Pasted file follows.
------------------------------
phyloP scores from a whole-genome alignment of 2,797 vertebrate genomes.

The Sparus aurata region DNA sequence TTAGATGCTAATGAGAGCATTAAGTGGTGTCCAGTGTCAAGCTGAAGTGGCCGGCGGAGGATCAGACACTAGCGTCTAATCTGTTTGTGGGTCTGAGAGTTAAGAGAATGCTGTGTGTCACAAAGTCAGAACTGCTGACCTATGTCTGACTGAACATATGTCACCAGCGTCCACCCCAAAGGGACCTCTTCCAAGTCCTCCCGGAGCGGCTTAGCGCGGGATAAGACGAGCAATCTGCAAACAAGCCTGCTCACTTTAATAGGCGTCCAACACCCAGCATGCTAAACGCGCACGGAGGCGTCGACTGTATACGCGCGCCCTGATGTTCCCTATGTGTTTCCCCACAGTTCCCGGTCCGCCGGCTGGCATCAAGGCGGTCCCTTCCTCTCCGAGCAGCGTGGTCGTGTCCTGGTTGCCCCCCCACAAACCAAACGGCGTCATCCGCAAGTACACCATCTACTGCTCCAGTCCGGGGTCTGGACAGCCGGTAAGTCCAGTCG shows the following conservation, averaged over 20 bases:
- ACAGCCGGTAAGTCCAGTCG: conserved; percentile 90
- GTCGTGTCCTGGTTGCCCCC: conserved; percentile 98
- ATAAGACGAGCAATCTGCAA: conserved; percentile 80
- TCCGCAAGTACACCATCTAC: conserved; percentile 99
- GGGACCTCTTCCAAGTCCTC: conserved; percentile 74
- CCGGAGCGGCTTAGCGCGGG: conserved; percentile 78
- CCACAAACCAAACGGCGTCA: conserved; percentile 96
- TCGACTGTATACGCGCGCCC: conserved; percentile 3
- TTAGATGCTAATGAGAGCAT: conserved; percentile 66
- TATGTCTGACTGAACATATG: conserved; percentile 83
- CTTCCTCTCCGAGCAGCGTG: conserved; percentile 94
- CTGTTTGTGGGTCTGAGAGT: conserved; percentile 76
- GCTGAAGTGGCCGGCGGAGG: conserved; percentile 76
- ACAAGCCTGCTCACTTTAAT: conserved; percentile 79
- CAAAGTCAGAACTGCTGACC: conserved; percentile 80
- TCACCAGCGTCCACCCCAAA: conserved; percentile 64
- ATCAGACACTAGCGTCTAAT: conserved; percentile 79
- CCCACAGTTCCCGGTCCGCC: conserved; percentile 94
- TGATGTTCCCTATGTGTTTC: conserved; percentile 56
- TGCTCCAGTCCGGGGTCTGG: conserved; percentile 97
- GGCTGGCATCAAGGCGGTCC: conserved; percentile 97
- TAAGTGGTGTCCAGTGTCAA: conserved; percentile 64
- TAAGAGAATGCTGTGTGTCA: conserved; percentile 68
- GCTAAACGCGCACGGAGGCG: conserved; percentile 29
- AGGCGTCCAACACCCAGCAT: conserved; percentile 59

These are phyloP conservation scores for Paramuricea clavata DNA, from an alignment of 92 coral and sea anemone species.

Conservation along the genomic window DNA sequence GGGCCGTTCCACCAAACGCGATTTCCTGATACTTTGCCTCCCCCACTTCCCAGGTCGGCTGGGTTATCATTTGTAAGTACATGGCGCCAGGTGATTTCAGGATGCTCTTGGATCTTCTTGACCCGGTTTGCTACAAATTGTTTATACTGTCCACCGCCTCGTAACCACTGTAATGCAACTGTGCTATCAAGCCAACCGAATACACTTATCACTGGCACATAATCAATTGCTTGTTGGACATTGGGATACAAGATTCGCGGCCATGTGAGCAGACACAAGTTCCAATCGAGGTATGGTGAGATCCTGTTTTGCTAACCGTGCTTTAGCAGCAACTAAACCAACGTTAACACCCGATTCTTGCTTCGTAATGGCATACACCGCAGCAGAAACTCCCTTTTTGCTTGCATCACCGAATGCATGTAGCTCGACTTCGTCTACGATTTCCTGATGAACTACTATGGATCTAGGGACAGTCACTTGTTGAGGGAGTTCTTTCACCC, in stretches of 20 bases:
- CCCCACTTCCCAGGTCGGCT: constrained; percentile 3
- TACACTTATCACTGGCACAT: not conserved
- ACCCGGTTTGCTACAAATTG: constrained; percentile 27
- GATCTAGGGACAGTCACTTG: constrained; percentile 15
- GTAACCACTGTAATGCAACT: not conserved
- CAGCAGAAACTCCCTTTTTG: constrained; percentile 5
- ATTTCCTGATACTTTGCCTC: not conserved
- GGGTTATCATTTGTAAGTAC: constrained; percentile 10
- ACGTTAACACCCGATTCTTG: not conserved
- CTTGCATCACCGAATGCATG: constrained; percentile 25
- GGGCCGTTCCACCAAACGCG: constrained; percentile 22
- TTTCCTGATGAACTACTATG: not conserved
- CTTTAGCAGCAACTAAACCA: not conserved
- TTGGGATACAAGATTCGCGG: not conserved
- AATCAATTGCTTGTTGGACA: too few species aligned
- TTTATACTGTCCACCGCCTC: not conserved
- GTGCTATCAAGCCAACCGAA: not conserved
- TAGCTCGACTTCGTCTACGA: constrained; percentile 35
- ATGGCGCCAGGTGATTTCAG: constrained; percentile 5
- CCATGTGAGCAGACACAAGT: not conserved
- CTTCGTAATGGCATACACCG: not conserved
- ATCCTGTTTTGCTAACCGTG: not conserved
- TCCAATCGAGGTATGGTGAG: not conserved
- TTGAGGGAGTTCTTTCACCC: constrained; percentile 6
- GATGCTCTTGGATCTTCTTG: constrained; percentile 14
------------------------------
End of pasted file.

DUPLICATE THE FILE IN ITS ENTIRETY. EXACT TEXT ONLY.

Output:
phyloP scores from a whole-genome alignment of 2,797 vertebrate genomes.

The Sparus aurata region DNA sequence TTAGATGCTAATGAGAGCATTAAGTGGTGTCCAGTGTCAAGCTGAAGTGGCCGGCGGAGGATCAGACACTAGCGTCTAATCTGTTTGTGGGTCTGAGAGTTAAGAGAATGCTGTGTGTCACAAAGTCAGAACTGCTGACCTATGTCTGACTGAACATATGTCACCAGCGTCCACCCCAAAGGGACCTCTTCCAAGTCCTCCCGGAGCGGCTTAGCGCGGGATAAGACGAGCAATCTGCAAACAAGCCTGCTCACTTTAATAGGCGTCCAACACCCAGCATGCTAAACGCGCACGGAGGCGTCGACTGTATACGCGCGCCCTGATGTTCCCTATGTGTTTCCCCACAGTTCCCGGTCCGCCGGCTGGCATCAAGGCGGTCCCTTCCTCTCCGAGCAGCGTGGTCGTGTCCTGGTTGCCCCCCCACAAACCAAACGGCGTCATCCGCAAGTACACCATCTACTGCTCCAGTCCGGGGTCTGGACAGCCGGTAAGTCCAGTCG shows the following conservation, averaged over 20 bases:
- ACAGCCGGTAAGTCCAGTCG: conserved; percentile 90
- GTCGTGTCCTGGTTGCCCCC: conserved; percentile 98
- ATAAGACGAGCAATCTGCAA: conserved; percentile 80
- TCCGCAAGTACACCATCTAC: conserved; percentile 99
- GGGACCTCTTCCAAGTCCTC: conserved; percentile 74
- CCGGAGCGGCTTAGCGCGGG: conserved; percentile 78
- CCACAAACCAAACGGCGTCA: conserved; percentile 96
- TCGACTGTATACGCGCGCCC: conserved; percentile 3
- TTAGATGCTAATGAGAGCAT: conserved; percentile 66
- TATGTCTGACTGAACATATG: conserved; percentile 83
- CTTCCTCTCCGAGCAGCGTG: conserved; percentile 94
- CTGTTTGTGGGTCTGAGAGT: conserved; percentile 76
- GCTGAAGTGGCCGGCGGAGG: conserved; percentile 76
- ACAAGCCTGCTCACTTTAAT: conserved; percentile 79
- CAAAGTCAGAACTGCTGACC: conserved; percentile 80
- TCACCAGCGTCCACCCCAAA: conserved; percentile 64
- ATCAGACACTAGCGTCTAAT: conserved; percentile 79
- CCCACAGTTCCCGGTCCGCC: conserved; percentile 94
- TGATGTTCCCTATGTGTTTC: conserved; percentile 56
- TGCTCCAGTCCGGGGTCTGG: conserved; percentile 97
- GGCTGGCATCAAGGCGGTCC: conserved; percentile 97
- TAAGTGGTGTCCAGTGTCAA: conserved; percentile 64
- TAAGAGAATGCTGTGTGTCA: conserved; percentile 68
- GCTAAACGCGCACGGAGGCG: conserved; percentile 29
- AGGCGTCCAACACCCAGCAT: conserved; percentile 59

These are phyloP conservation scores for Paramuricea clavata DNA, from an alignment of 92 coral and sea anemone species.

Conservation along the genomic window DNA sequence GGGCCGTTCCACCAAACGCGATTTCCTGATACTTTGCCTCCCCCACTTCCCAGGTCGGCTGGGTTATCATTTGTAAGTACATGGCGCCAGGTGATTTCAGGATGCTCTTGGATCTTCTTGACCCGGTTTGCTACAAATTGTTTATACTGTCCACCGCCTCGTAACCACTGTAATGCAACTGTGCTATCAAGCCAACCGAATACACTTATCACTGGCACATAATCAATTGCTTGTTGGACATTGGGATACAAGATTCGCGGCCATGTGAGCAGACACAAGTTCCAATCGAGGTATGGTGAGATCCTGTTTTGCTAACCGTGCTTTAGCAGCAACTAAACCAACGTTAACACCCGATTCTTGCTTCGTAATGGCATACACCGCAGCAGAAACTCCCTTTTTGCTTGCATCACCGAATGCATGTAGCTCGACTTCGTCTACGATTTCCTGATGAACTACTATGGATCTAGGGACAGTCACTTGTTGAGGGAGTTCTTTCACCC, in stretches of 20 bases:
- CCCCACTTCCCAGGTCGGCT: constrained; percentile 3
- TACACTTATCACTGGCACAT: not conserved
- ACCCGGTTTGCTACAAATTG: constrained; percentile 27
- GATCTAGGGACAGTCACTTG: constrained; percentile 15
- GTAACCACTGTAATGCAACT: not conserved
- CAGCAGAAACTCCCTTTTTG: constrained; percentile 5
- ATTTCCTGATACTTTGCCTC: not conserved
- GGGTTATCATTTGTAAGTAC: constrained; percentile 10
- ACGTTAACACCCGATTCTTG: not conserved
- CTTGCATCACCGAATGCATG: constrained; percentile 25
- GGGCCGTTCCACCAAACGCG: constrained; percentile 22
- TTTCCTGATGAACTACTATG: not conserved
- CTTTAGCAGCAACTAAACCA: not conserved
- TTGGGATACAAGATTCGCGG: not conserved
- AATCAATTGCTTGTTGGACA: too few species aligned
- TTTATACTGTCCACCGCCTC: not conserved
- GTGCTATCAAGCCAACCGAA: not conserved
- TAGCTCGACTTCGTCTACGA: constrained; percentile 35
- ATGGCGCCAGGTGATTTCAG: constrained; percentile 5
- CCATGTGAGCAGACACAAGT: not conserved
- CTTCGTAATGGCATACACCG: not conserved
- ATCCTGTTTTGCTAACCGTG: not conserved
- TCCAATCGAGGTATGGTGAG: not conserved
- TTGAGGGAGTTCTTTCACCC: constrained; percentile 6
- GATGCTCTTGGATCTTCTTG: constrained; percentile 14